Career Profile: Human Resources Manager
Why Is Human Resources Management a Job of Tomorrow?
As businesses expand, human resources managers will be needed to handle the hiring of employees. Employment opportunities for human resources managers are expected to increase 11 percent by 2016, according to the Bureau of Labor Statistics. Human resources managers earn an average salary of $88,510 annually.
What Does a Human Resources Manager Do?
Human resources managers work with companies to search for the best possible employees for a particular business. As the top employees of many large companies do not have the time to personally seek and interview potential new hires, human resources managers help businesses by narrowing the job candidate selection down to a few qualified individuals. Human resources managers can have a wide range of duties, depending on the size of the company and the specific needs of the employer. For example, managers may handle only prospective employees and coordinating initial interview rounds, or they may also be responsible for supervising several departments, including employment, compensation and benefits, and training and development to ensure that larger companies run smoothly. Managers working in the employment field are responsible for recruitment and placement, often traveling to job fairs and career days on university campuses. Compensation and benefits managers handle salary plans. Training and development managers oversee new hires, creating a program that improves skills, loyalty and productivity. Employee relations managers work with current employees to discuss raises and complaints.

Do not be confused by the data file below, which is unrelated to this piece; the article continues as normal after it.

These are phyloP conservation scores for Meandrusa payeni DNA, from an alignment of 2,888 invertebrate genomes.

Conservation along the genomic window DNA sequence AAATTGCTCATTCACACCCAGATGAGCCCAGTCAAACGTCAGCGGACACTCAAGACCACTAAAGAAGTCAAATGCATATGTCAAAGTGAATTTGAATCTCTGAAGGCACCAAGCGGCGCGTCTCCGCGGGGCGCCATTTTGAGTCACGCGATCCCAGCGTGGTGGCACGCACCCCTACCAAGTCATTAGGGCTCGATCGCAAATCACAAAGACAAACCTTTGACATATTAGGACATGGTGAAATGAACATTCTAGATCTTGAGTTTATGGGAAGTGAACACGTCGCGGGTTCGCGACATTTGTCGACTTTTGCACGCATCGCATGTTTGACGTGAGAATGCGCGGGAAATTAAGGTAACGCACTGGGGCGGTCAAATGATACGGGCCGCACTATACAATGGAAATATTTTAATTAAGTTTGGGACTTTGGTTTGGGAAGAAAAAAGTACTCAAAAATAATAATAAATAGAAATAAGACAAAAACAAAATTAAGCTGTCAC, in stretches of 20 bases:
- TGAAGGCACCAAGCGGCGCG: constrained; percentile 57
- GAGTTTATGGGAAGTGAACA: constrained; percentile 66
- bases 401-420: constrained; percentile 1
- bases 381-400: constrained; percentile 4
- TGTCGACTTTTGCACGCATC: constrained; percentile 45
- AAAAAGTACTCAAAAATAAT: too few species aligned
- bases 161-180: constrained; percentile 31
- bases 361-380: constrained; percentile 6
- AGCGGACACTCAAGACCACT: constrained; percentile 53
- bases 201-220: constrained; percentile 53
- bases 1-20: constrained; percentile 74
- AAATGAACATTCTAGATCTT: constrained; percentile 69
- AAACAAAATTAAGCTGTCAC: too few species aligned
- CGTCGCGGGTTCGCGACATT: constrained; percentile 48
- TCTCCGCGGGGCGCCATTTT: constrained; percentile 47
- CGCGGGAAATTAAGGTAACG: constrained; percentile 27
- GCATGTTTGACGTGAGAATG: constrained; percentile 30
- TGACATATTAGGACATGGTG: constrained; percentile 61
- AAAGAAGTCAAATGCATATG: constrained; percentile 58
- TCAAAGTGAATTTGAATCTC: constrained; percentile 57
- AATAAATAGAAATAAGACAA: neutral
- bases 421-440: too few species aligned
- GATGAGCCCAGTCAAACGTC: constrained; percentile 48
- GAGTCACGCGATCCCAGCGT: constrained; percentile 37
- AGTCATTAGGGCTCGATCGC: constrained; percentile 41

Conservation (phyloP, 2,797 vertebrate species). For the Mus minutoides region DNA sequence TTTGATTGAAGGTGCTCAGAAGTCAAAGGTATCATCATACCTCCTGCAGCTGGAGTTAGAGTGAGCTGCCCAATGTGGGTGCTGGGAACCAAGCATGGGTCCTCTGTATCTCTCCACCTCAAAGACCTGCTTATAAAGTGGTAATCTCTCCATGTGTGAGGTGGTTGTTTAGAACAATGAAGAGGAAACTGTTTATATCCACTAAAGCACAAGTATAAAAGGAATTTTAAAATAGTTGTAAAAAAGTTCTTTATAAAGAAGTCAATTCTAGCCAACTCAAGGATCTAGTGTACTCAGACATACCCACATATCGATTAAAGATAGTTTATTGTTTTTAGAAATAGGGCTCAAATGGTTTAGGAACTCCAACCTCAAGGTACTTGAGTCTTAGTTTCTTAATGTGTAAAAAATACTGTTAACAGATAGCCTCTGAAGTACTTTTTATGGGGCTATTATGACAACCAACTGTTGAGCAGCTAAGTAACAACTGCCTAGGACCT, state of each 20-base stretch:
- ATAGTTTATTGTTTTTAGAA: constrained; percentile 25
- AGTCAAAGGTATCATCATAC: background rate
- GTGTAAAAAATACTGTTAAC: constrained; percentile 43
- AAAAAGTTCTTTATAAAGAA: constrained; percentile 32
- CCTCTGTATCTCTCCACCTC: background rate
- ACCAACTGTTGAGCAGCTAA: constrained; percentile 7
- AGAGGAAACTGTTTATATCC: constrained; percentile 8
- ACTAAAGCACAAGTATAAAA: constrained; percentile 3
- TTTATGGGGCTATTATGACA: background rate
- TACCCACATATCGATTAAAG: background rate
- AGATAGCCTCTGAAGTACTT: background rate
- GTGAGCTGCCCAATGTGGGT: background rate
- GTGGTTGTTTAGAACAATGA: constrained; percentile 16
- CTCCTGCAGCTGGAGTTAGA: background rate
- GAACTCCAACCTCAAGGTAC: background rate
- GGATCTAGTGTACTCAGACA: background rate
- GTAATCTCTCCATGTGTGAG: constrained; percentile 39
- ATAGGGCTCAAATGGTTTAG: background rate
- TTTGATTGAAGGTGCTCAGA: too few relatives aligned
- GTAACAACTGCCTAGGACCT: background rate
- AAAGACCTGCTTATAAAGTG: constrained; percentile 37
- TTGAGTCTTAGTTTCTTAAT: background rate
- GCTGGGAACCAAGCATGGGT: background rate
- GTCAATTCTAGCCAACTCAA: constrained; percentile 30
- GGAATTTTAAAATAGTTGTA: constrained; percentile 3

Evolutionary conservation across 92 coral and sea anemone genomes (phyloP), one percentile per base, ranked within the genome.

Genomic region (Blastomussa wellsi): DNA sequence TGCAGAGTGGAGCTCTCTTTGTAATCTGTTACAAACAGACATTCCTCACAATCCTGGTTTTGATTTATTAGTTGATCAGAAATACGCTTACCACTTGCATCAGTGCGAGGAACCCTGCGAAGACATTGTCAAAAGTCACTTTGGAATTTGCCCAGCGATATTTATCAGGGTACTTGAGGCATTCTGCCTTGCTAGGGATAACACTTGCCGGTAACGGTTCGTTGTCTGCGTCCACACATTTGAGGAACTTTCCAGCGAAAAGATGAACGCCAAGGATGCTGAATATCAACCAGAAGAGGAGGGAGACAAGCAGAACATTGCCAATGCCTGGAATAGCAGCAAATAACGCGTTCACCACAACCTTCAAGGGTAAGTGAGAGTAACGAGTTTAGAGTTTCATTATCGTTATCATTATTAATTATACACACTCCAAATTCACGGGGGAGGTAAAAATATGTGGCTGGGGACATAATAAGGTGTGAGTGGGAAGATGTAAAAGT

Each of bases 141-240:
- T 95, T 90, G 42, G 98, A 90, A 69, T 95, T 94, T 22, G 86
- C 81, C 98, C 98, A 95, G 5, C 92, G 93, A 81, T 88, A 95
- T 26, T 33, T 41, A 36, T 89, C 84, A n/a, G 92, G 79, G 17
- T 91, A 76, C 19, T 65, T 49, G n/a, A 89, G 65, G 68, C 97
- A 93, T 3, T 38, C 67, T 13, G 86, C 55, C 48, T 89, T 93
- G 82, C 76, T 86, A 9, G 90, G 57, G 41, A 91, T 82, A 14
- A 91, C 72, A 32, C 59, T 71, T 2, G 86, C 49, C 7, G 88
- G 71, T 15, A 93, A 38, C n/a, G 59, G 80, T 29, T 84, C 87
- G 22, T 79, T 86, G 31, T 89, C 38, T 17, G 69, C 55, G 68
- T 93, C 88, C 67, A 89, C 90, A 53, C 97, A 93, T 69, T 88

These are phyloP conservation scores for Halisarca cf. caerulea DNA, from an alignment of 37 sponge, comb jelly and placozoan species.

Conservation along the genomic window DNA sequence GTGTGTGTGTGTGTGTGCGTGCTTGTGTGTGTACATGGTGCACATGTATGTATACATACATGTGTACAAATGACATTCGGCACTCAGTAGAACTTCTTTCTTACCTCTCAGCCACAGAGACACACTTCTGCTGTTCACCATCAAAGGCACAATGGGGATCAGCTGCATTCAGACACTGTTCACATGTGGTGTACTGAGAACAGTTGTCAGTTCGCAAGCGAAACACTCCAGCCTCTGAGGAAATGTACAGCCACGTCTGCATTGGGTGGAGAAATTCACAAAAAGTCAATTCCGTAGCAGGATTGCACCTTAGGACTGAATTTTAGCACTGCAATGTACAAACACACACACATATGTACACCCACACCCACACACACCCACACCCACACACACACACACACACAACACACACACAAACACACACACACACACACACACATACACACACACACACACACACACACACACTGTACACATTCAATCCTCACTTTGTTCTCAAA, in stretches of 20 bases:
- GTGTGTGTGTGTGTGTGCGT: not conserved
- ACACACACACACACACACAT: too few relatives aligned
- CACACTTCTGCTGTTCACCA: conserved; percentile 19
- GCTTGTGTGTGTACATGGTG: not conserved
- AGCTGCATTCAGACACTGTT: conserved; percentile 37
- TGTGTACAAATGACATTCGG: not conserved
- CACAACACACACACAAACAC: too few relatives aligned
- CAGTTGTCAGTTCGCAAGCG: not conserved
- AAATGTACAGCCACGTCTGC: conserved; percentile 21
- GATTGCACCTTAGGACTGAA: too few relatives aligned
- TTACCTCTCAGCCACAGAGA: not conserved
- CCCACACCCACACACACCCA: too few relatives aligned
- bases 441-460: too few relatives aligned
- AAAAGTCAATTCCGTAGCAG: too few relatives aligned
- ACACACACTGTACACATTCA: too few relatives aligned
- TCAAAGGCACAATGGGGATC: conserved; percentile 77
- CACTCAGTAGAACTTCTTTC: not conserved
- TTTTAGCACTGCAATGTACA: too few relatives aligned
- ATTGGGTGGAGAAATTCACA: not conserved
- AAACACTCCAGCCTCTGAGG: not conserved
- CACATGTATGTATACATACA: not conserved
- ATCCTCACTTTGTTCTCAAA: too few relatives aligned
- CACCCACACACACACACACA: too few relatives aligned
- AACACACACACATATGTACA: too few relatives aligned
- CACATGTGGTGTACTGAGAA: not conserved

What Kind of Training Do I Need to Become a Human Resources Manager?
Human resources managers must have at least a bachelor’s degree in human resources, personnel or other related field. Some employers will also consider applicants with a college degree in business or a technical background. A bachelor’s degree takes four years to earn, and courses include compensation and recruitment. Those who wish to increase their chances of advancement within a company should earn a graduate degree in labor relations or human resources, which would take an additional two to four years to obtain after a bachelor's, depending on the school and degree level desired. To increase marketability, prospective human resources managers can also earn certification.
Other Jobs in Business
If you have a question about going to college online, Melissa can help. Get direct access to our expert on Twitter.